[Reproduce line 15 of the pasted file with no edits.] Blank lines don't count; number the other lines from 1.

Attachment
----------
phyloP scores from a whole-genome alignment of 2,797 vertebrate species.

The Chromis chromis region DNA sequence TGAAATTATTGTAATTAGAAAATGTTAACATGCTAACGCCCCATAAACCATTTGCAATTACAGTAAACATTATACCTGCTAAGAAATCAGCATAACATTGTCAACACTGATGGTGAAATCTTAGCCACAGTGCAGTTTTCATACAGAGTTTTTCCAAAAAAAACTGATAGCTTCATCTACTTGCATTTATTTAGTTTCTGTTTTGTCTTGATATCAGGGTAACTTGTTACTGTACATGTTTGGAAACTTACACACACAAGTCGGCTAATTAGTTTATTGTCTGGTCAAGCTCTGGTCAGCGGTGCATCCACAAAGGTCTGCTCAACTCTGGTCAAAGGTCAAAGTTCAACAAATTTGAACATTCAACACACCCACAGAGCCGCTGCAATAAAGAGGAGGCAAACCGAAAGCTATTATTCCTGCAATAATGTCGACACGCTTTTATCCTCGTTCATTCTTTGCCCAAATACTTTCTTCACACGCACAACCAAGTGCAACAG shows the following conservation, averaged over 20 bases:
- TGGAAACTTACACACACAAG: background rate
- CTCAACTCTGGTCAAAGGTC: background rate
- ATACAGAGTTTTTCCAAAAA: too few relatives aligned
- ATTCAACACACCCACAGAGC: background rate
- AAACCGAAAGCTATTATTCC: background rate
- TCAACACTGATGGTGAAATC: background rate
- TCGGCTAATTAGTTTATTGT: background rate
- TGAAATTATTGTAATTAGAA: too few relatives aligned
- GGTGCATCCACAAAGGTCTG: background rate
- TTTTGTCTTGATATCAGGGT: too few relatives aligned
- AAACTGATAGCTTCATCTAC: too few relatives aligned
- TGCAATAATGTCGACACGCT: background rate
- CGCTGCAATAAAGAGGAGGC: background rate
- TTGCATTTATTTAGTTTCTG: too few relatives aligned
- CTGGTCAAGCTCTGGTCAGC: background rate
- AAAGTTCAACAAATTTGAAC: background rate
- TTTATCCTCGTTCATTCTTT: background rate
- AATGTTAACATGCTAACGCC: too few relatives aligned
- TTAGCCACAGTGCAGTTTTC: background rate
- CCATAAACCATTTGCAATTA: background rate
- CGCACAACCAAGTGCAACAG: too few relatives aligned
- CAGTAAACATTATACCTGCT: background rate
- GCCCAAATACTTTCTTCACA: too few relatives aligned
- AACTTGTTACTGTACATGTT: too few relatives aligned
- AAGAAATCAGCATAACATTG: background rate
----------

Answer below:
- CGCTGCAATAAAGAGGAGGC: background rate